Simon Hill Tree Surgeon

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Pannett Park in Whitby

So we’re heading to Whitby for this particular post!
This popular seaside town has famous connections with Dracula, maritime heritage, Captain Cook and the jet industry. It’s also famous for its kippers!

Set a short distance from the beaches, Pannett Park has recently been transformed into a colourful place to visit.

Numerous gardens, incredible trees and other features help make it an attractive part of the town. Please note, dogs not permitted.

As well as the trees and foliage, there is also a Lily Pond, a kid’s play area, a floral clock and a timeline.

There is also the Pannett Park Art Gallery and Whitby Museum within the grounds, where you can see paintings by the Staithes Group of artists and lots of fishing memorabilia.

Find out more here! 

 

Coppicing

So what is coppicing?

It’s a traditional method of managing woodland. Trees are cut down to encourage new growth from the resulting stump.

If a wood has been coppiced, then it’s usually referred to as a copse.

Did you know that coppiced hardwoods are still used in traditional furniture making.

it is thought that a tree which is regularly coppiced will never die of old age.

The resulting cut branches can be used for firewood.

Coppicing is a skill that needs a trained person to do it.

 

 

Summer’s Here

Summer is just around the corner.

Spring seems to have been short-lived due to its very late arrival this year.

So now’s the time to enjoy your trees during the long evenings and sunny days.

While spring can see an explosion of growth, during the summer, a tree’s growth can slow down a bit due to lower rainfall (hopefully!).

However, did you know that next year’s buds, which contain new leaves, are usually set by mid-summer?

Have you noticed also how nice and fresh the leaves are during May and June, yet by July and August leaves can look a bit ‘tired’. This is partly due to the fact that enzymes which power photosynthesis cease to function when the heat is on.

We can help you with all your tree work during the summer months and into autumn.

Reminder of Trench Warfare in Scarborough

War poet Wilfred Owen, who was killed on 4th November 1918, stayed in Scarborough prior to his death.

He passed away just days before the Armistice, and had penned some world-changing verse that captured the brutality of trench warfare.

A new exhibition is now on at Scarborough Art Gallery: ‘They Will Not Dream Of Us Poor Lads’: Wilfred Owen in Scarborough can be viewed until 2nd September 2018.

Among other places, he stayed at the Clifton Hotel, and was also stationed at a local barracks. There is a blue plaque dedicated to Owen on the side of the hotel, which overlooks Scarborough’s North Bay.

Perhaps his best-known poem is Anthem for Doomed Youth, which opens with the following lines:

What passing-bells for these who die as cattle?
      — Only the monstrous anger of the guns.
      Only the stuttering rifles’ rapid rattle
Can patter out their hasty orisons.

 

This still strikes a cord today. This exhibition is well worth seeing.

 

What is Wrong with the Weather?

To say we’ve had a rough run with the ‘spring’ weather is an understatement.

Winter definitely had a sting in its tail … we’ve had just about every type of weather going in the last six weeks!

Being by the coast usually means the weather is different every day and there’s often micro-climates that affect very specific geographical locations.

We can’t do anything about the weather … but maybe if the weather forecasters were less dramatic, we’d feel a bit happier.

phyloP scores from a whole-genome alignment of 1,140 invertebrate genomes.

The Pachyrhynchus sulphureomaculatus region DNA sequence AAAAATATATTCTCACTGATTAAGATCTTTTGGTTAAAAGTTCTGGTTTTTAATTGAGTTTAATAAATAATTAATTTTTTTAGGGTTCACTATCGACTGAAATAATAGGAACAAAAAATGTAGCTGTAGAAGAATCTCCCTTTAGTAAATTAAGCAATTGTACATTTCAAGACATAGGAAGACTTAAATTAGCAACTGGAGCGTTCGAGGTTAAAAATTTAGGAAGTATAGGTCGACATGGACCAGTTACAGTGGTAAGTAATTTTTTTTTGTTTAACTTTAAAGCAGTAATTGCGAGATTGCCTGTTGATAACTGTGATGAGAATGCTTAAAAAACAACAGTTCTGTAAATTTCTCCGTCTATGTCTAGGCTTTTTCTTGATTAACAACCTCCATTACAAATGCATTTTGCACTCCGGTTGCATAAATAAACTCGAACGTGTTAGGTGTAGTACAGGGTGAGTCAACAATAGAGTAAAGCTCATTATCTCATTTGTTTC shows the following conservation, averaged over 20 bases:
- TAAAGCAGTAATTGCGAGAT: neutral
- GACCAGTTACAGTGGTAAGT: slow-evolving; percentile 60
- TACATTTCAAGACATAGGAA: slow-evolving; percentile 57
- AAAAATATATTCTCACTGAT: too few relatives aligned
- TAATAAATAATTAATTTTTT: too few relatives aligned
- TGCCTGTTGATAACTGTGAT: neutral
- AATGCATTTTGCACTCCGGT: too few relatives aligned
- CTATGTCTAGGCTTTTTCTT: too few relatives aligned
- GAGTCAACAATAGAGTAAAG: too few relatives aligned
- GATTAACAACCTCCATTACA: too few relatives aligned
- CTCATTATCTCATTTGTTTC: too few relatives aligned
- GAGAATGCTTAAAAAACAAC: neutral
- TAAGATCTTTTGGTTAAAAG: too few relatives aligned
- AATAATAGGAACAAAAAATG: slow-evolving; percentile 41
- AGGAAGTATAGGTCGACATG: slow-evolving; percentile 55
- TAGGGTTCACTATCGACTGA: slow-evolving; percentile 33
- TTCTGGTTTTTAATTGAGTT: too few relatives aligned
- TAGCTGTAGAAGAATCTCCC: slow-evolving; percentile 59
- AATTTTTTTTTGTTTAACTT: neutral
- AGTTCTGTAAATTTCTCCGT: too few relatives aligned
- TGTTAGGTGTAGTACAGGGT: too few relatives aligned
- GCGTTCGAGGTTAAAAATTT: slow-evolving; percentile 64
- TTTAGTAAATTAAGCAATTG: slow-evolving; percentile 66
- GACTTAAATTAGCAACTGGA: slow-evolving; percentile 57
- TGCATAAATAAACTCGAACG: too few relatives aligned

The bad weather will affect the growing season and if you work outdoors, it also affects how much work can be carried out in the open air.

However, nature usually balances things out so if the ground were you are is water-logged and you’ve got a cold wind buffeting your house, things will improve!

The Shipping Forecast

As well as having a thriving ship-building industry ‘back in the day’, the Yorkshire Coast is also synonymous with the Shipping Forecast, a favourite with landlubbers and those with sea legs alike!

The Shipping Forecast is like a lullaby to many radio listeners … so, how did it start?

‘The ships’, as the newscasters call it, has its beginnings in the Victorian era.

The very first warning service for shipping was broadcast via telegraph in 1861, introduced by Vice-Admiral Robert FitzRoy, who’s since had a shipping area named after him.

Today, the Shipping Forecast has a strict limit of 350 words (increased to 380 words for the 00:48hrs broadcast, the only one to include Trafalgar sea area).

And while the hypnotic words might not mean much to non-seafarers, the historic broadcast of 10th January 1993 warned of a ‘Southwest hurricane Force 12 or more’, thankfully a very rare occurrence, and one that would have been universally understood as bad news for mariners.

While we sometimes forget we’re an island race, the shipping forecast reminds us that we are island with a proud seafaring tradition.

During the opening ceremony of the iconic 2012 London Olympics, part of a shipping forecast was played to a global audience of millions, representing Britain’s maritime connections.

‘The ships’ have inspired musicians and writers for decades, including The Prodigy, Blur, Kate Bush, and others.

Numerous books, poems and even films feature this legendary aspect of British broadcasting.

And it’s a chance to let your imagination run free as the poetic place names such as Cape Wrath, Gibraltar Point and Mull of Kintyre trip off the tongue, sending you into a night’s restful repose.

There is something truly hypnotic about the Shipping Forecast. If you’ve not heard it before, then you’re missing out.

It’s highly addictive and often signals the start and the end of your day … everyday.

 

 

 

A Visit to Scarborough Mere

Surrounded by various trees and foliage, Scarborough Mere is a now peaceful haven for wildlife and waterfowl.